baseline from which to monitor future progress in primary
prevention; to monitor the impact of termination of preg-
nancy for fetal anomaly on prevalence; to plan for high-
quality services; and to allow individual regions to compare
their rates with the European average and range. This article
therefore investigates CHD from a public health rather than a
clinical perspective.
Methods
Data were extracted from the EUROCAT database, which is fully
described elsewhere
20
and was last updated in February 2009.
Twenty-nine population-based registries in 16 European countries
(including 3 non–European Union [EU] countries) contributed data
(Table 1). The total population coverage for 2000 to 2005 was 3.3
million births. From 12% to 100% of annual births in each country
were covered by Ն1 EUROCAT registries (Table 1).
Registries contributing individual-anonymized case data to the
EUROCAT central database at least as recent as 2004 were included.
Registries use multiple sources of information to ascertain cases in
order to cover all types of cases (live birth [LB], late fetal death, and
termination of pregnancy; surgical and nonsurgical; and with and
without additional major non-CHD anomalies). Sources, depending
on registry,
3,21–27
include maternity, neonatal, and pediatric records;
fetal medicine, cytogenetic, pathology, and medical genetics records;
specialist services including pediatric cardiology; and hospital dis-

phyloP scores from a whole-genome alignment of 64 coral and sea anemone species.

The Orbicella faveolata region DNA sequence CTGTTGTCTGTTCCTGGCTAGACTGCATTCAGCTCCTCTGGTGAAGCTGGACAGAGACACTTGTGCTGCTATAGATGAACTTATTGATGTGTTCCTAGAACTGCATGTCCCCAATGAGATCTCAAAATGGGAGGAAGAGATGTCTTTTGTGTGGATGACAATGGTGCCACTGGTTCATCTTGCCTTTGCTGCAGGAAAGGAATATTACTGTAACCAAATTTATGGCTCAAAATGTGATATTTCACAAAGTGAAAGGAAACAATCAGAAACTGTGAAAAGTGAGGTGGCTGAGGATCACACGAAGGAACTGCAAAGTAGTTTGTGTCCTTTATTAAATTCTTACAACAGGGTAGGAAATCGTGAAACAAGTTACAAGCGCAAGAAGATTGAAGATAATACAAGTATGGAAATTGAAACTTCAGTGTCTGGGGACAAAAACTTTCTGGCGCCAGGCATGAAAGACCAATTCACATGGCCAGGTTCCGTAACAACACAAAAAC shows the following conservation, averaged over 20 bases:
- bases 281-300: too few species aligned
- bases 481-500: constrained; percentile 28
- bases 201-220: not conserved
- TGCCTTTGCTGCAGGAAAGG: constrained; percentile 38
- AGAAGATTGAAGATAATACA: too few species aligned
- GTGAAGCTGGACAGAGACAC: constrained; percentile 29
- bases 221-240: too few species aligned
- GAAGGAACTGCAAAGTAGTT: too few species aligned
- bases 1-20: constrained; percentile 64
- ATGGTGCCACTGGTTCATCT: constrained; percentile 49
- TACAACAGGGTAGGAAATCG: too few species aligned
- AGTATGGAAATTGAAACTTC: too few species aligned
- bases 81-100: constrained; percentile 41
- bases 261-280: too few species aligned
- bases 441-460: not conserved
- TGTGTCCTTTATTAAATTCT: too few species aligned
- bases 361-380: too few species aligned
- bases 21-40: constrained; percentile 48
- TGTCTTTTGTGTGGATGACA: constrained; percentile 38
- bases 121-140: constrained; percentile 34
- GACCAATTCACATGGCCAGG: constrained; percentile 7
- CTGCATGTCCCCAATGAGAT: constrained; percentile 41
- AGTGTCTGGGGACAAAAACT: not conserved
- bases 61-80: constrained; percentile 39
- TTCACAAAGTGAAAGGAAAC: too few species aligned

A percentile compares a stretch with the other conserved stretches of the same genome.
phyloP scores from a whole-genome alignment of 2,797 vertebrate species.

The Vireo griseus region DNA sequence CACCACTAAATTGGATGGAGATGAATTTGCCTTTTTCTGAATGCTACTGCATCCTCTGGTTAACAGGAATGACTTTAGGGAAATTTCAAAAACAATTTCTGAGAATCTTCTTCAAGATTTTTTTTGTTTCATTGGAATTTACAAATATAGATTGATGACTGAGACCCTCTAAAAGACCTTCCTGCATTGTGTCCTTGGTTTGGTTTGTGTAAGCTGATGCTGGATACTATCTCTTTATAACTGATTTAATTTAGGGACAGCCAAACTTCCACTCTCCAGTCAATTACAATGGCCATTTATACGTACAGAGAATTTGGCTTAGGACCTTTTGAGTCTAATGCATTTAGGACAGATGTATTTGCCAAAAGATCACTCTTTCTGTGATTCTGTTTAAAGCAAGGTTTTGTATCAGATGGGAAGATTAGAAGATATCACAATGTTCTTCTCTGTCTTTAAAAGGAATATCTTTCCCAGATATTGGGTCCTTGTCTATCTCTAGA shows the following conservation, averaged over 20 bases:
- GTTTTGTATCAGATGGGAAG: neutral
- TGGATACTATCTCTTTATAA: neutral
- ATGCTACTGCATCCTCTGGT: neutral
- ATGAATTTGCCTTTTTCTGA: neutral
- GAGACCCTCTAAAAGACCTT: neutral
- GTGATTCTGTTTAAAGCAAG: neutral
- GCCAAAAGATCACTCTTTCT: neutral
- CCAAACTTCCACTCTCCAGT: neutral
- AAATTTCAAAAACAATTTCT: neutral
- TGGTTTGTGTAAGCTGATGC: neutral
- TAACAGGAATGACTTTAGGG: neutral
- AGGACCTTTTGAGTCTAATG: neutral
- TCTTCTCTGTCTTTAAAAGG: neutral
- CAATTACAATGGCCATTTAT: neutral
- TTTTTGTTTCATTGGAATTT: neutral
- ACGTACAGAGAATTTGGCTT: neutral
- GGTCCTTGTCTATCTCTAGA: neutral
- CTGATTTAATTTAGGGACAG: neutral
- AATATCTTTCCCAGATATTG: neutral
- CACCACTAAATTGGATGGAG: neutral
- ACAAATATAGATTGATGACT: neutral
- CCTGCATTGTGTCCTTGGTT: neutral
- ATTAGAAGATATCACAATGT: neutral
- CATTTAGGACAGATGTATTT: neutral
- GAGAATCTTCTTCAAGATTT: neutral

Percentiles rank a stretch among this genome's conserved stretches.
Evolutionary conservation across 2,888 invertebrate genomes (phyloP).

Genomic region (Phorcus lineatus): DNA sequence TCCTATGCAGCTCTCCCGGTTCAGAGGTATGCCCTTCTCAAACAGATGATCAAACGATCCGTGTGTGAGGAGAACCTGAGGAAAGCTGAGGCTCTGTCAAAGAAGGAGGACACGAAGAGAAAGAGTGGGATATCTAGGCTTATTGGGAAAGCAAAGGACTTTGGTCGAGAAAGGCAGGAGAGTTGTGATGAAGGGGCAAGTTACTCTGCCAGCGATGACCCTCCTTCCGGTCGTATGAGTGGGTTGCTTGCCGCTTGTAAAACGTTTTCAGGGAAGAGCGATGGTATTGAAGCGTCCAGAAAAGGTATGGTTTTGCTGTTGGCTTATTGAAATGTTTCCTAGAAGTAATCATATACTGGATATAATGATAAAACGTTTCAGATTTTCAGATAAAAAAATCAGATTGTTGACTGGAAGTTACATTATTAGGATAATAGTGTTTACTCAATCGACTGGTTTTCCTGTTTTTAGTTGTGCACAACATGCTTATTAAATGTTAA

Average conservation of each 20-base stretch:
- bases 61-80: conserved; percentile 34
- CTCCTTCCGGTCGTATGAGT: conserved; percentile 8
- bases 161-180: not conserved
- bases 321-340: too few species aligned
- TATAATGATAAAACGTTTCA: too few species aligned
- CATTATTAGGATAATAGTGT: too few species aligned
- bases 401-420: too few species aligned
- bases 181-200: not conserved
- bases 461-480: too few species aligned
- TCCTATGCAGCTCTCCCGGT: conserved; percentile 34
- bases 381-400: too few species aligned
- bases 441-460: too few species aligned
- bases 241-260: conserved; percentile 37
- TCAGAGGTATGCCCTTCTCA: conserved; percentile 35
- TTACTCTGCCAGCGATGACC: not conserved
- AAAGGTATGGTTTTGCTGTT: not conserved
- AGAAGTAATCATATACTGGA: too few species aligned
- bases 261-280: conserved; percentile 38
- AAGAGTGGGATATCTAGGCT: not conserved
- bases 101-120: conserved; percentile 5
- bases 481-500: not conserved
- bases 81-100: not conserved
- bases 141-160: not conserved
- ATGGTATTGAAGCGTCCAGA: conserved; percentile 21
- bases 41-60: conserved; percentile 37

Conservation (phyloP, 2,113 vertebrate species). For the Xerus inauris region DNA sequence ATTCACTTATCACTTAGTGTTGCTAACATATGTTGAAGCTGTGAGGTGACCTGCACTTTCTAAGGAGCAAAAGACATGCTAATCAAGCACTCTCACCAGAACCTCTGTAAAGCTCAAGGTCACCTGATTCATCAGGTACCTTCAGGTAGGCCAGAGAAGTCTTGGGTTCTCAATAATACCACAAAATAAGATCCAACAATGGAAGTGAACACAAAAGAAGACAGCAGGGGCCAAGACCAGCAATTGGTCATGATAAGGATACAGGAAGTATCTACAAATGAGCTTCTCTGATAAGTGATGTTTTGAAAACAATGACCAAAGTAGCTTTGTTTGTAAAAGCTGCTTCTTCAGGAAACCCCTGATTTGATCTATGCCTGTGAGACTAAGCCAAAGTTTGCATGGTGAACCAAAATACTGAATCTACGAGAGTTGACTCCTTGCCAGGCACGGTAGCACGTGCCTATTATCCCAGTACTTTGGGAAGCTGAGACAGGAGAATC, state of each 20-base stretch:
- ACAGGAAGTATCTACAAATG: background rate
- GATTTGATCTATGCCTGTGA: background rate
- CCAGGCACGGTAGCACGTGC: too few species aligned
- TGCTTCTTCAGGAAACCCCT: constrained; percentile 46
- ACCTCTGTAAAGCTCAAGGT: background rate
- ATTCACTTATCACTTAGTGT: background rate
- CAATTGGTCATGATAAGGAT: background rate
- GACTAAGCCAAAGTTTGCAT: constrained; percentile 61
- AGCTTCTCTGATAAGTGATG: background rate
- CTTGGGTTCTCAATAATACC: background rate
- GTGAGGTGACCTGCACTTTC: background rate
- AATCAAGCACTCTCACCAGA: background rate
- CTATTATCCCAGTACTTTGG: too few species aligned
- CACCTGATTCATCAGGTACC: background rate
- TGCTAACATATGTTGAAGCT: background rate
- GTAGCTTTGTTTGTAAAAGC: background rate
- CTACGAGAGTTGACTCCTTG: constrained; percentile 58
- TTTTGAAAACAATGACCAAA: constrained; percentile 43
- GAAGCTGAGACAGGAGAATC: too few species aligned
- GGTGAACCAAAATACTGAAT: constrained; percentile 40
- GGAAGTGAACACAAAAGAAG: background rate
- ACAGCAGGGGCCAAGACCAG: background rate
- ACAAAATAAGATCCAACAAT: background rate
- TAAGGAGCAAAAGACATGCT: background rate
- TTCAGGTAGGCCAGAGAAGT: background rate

charge and child health records. Twenty-one of the registries
(covering 2.6 million births) included in the study ascertained cases
of CHD diagnosed up to at least 1 year of life. The exceptions are
noted as a footnote to Table 1.
Cases of CHD occurring in LBs, late fetal deaths/stillbirths from
20 weeks of gestation (FDs), and TOPFA after prenatal diagnosis at
any gestational age were included.
All cases were coded to the International Classification of Dis-
eases (ICD) version 9 or 10 with 1-digit BPA extension.
28,29
Cases
Table 1. Population* (No. EUROCAT Registries, Births, Percentage National Coverage) and Total Prevalence† (95% CI) of All,
Nonchromosomal and Nonchromosomal SI and SII CHDs per 1000 Births by Country, 2000 to 2005
Countries*
Registries,*
n
Total Births, 2000
to 2005, in
Registry Regions,
n
Annual National
Births Covered,
2005, %
All CHD Nonchromosomal CHD
Nonchromosomal CHD, SI
and SII
No.
Prevalence per 1000
Births (95% CI) No.
Prevalence per 1000
Births (95% CI) No.
Prevalence per 1,000
Births (95% CI)
Austria 1 62 667 13 960 15.32 (14.37–16.32) 871 13.90 (12.99–14.85) 163 2.60 (2.22–3.03)
Belgium 2 182 467 27 1212 6.64 (6.27–7.03) 1058 5.80 (5.45–6.16) 343 1.88 (1.69–2.09)
Croatia‡ 1 33 933 14 182 5.36 (4.61–6.20) 161 4.74 (4.04–5.54) 41 1.21 (0.87–1.64)
Denmark 1 32 003 8 291 9.09 (8.08–10.20) 265 8.28 (7.31–9.34) 65 2.03 (1.57–2.59)
France‡ 3 343 715 8 2853 8.30 (8.00–8.61) 2447 7.12 (6.84–7.41) 879 2.56 (2.39–2.73)
Germany‡ 2 124 952 3 1457 11.66 (11.07–12.28) 1315 10.52 (9.96–11.11) 269 2.15 (1.90–2.43)
Ireland 3 215 021 63 1423 6.62 (6.28–6.97) 1083 5.04 (4.74–5.35) 476 2.21 (2.02–2.42)
Italy‡ 3 431 727 15 2944 6.82 (6.58–7.07) 2744 6.36 (6.12–6.60) 754 1.75 (1.62–1.88)
Malta 1 23 668 100 348 14.70 (13.20–16.33) 301 12.72 (11.32–14.24) 51 2.15 (1.60–2.83)